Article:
2. ragamuffin

    Hey Alison,

    Thanks for your comments – I absolutely agree with you about the CMA’s justification. Here’s one more perspective from a friend on that comment. This one might be a little controversial but it’s worth thinking about:

    He or she was basically saying that constructivist learning doesn’t work for poor kids, and since TFA recruits teach mostly poor kids, then TFA doesn’t train their recruits to be constructive educators. That’s really dangerous. The CMA is basically saying that we can teach the rich kids to use ideas and think for themselves, but we have to teach the poor kids to follow orders. There is a lot of racism and classism behind what that CMA wrote. What’s more, that seems like a HUGE waste of TFA resources. That is, with all of the highly-motivated, very intelligent recruits TFA has, why not encourage all of you to enliven children and help them to raise themselves out of their bad situation. As it is, TFA is teaching you to perpetuate the status quo.

  3. Alison

    Definitely. After I’d posted I realized one could sum it up in the lingo…low expectations. Your point about wasting human resources made me think, too. I’m not really thrilled about teaching anymore (understatement) for a number of reasons (basically, I just realized I don’t want to be on stage and around kids and so constrained by stupid rules, I strongly dislike my region, and I have other passions I’m eager to pursue), but one of the main reasons is that it just got to be very boring for me once it felt at all “easy.” Just telling little kids totally basic info all day long is not so fun–I don’t care what people say about making guided practice interesting…no–especially for the ones who aren’t developmentally there and you have to stuff it down their throats. Now, I’m not going to get the amount of intellectual stimulation I desire in life teaching first grade, but I feel that with more 6-year-old-intellectual lessons, it will make teaching at least somewhat more satisfying for me, as well as the students. And it’ll put all of us to better use.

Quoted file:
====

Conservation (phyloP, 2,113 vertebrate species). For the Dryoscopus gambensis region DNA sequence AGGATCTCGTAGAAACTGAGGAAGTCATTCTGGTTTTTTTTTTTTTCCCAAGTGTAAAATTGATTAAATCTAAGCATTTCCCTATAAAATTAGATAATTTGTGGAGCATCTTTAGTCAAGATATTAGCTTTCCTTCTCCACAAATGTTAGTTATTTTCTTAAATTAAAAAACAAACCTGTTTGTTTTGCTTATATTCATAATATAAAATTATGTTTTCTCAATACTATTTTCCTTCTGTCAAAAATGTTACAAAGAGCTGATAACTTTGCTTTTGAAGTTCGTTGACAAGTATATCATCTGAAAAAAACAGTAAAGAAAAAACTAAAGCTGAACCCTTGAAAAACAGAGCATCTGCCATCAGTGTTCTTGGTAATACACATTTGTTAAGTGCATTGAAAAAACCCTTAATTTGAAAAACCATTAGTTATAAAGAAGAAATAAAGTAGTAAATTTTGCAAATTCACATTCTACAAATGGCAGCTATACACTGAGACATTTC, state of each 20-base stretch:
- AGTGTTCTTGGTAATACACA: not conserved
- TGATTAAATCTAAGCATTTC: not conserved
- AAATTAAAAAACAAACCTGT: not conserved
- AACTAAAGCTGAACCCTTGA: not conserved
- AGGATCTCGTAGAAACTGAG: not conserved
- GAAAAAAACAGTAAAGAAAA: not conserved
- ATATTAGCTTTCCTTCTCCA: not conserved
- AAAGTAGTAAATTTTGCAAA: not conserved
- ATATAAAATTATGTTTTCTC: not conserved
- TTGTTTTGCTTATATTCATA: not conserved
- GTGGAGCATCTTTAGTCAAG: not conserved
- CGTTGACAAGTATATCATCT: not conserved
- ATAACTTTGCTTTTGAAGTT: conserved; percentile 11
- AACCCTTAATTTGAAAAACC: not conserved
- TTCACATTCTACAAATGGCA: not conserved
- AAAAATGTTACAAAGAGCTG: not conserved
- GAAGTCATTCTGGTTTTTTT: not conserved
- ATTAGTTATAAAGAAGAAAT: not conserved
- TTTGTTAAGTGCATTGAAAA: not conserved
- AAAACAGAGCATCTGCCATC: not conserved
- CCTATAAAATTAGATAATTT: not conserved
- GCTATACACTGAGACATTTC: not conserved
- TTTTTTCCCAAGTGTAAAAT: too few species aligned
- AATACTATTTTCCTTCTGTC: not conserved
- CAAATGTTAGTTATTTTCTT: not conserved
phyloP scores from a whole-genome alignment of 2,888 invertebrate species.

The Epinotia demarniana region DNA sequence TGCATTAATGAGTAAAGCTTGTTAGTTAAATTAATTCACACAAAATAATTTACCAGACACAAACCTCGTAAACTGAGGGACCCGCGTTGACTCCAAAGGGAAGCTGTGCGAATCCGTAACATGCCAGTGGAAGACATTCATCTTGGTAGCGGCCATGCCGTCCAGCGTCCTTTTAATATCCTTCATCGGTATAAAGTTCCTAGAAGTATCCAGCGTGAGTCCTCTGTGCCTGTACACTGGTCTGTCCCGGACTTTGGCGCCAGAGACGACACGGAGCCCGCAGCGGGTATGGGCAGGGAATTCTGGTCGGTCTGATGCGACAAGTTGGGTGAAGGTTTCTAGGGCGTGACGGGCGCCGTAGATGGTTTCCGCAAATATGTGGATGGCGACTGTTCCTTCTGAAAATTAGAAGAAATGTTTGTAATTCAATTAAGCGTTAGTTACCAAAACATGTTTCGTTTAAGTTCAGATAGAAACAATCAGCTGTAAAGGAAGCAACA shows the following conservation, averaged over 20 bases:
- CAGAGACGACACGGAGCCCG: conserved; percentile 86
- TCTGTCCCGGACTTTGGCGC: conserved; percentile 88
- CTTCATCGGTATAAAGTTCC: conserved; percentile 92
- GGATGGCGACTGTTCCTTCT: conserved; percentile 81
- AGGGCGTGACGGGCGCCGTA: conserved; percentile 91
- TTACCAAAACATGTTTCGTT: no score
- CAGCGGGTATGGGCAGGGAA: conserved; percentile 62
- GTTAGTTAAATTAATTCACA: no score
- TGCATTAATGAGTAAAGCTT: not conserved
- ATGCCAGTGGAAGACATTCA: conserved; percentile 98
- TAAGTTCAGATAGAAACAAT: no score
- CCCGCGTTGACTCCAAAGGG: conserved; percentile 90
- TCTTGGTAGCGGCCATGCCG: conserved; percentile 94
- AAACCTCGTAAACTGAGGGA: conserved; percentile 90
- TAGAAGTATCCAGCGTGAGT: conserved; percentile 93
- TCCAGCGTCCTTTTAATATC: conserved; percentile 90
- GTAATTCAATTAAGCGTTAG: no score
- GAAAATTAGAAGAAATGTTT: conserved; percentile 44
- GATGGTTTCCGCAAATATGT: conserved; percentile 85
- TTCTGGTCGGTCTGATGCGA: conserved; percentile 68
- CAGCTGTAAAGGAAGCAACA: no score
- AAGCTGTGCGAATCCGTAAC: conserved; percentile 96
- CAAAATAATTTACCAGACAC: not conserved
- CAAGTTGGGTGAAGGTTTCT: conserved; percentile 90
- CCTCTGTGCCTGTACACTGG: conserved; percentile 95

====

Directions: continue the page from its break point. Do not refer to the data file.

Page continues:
4. CMA

    Check out Project Follow Through, a federally funded research project– the largest ever to find out how to best teach underpriviledged children.

    There is a lot of research out there on how constructivism in schools with low-income or underpriviledged (however the PC way to say it) children actually lowers achievement.